What are the ideal types of cover for jerkbait fishing?

"It depends on what lake you're on," he replies. "On a lake like Table Rock if it's prespawn and early spring, I like bluff ends. These are great places because the fish will be suspended off of them. Areas where you have short drops are the easiest places for fish to suspend. They don't have to go far to change depths."

But Reynolds doesn't discount the presence of cover. "If you've got trees out there, they will move to trees (in postspawn). Rising water and falling water don't affect their location. They can move just a little bit and be in shallow water, or move 10 feet and be sitting over 100 feet of water."

For Reynolds, gearing up for this kind of fishing begins with Vicious fluorocarbon line —10-pound test for small jerkbaits and 12- to 15-pound for larger models.

"The fluorocarbon sinks, allowing you to get your bait deeper," he says. "In most instances, you're trying to get that jerkbait down as far as you can, and I think it allows you to get an extra foot-and-a-half or 2 feet out of a bait. A lot of times with suspending jerkbaits you're fishing with slack line. You jerk them down and you pause them, and the slightest bite makes your line jump 2 feet with that fluorocarbon. You really pick up those bites a lot quicker."

His rod choice is a 6 1/2-foot medium action All Star SBM (spinnerbait model), which has a flexible enough tip to cast lightweight jerkbaits. He teams it with an Okuma B200 baitcast reel.

Subtle is not a term that describes his color choices when it comes to jerkbait selection. Chartreuse with a purple back and firetiger are his staples, but shad patterns and clear with a black or blue back sometime come into play on especially sunny days.

Unlike some pros, Reynolds isn't much on modifying this category of baits. Although he once added stick-on weights to the belly or wrapped lead wire around the hook shanks to get more depth, these days he simply chooses between various sizes of suspending or floating models.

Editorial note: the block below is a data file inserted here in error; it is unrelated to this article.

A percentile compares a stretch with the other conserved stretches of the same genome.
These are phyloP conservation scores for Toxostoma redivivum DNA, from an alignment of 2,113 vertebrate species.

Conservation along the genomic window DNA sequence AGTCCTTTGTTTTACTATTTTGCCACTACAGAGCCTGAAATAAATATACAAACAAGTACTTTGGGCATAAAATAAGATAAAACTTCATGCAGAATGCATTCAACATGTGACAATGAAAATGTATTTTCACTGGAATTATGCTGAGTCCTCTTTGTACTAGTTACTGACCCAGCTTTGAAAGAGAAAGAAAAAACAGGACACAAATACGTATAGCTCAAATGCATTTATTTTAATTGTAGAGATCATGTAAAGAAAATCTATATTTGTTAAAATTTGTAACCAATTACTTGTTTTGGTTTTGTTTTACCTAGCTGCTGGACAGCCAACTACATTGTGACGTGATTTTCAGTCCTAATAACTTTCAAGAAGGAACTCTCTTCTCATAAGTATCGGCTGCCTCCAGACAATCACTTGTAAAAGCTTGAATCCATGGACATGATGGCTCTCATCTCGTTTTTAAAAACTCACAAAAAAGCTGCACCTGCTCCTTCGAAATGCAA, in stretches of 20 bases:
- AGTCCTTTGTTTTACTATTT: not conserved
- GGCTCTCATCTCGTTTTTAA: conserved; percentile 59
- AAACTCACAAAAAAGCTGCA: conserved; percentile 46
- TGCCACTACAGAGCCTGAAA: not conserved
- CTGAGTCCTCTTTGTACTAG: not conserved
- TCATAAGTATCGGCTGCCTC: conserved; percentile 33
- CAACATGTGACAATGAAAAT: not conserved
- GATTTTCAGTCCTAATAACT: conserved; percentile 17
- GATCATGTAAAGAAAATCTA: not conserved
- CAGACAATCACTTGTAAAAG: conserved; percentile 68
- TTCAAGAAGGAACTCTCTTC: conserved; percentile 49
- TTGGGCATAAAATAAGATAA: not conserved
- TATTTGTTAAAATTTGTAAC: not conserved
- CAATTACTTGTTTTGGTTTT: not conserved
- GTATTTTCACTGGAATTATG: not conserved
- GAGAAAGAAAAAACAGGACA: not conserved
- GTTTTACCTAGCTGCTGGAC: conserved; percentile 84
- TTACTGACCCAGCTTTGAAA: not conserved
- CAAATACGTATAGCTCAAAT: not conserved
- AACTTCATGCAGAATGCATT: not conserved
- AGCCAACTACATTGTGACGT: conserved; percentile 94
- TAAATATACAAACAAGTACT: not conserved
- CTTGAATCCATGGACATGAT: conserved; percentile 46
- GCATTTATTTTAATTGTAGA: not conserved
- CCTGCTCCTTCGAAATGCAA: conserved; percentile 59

"I always throw a suspender when the bass are deep," he says. "Because if you are fishing deep you want to keep it down, and a suspender is going to run deeper than a floater. I'll throw a floater closer to the spawn when the fish are already getting into the shallow waters — throwing it around laydowns or timber, or where you want it to move slowly and float up to the top to keep it out of the trees."


Top pro Jeff Reynolds recognizes that there is a variety of ways to retrieve a jerkbait. But he always starts with one tried-and-true proven method.

"I usually do the jerk, jerk, pause and then let it sit for a couple of seconds," he says. "There are all kinds of different retrieves, though.

"There have been times when the fish wouldn't bite if you jerked it hard. It seems like when it's real cold, they want more of a drag-type motion. Drag it and stop it, drag it and stop it. All you're doing is keeping your bait at a certain depth and moving it as little as possible.

"Sometimes when water starts warming up a little bit or when you're in the cold months and you have a warmer day, they might want it fast. You might be jerking it as fast as you can. A good example of this was at Lake Champlain this summer, where I caught all my fish on a jerkbait. I was jerking it as hard as I could, and I never thought a fish would hit something moving like that. But that's how they wanted it."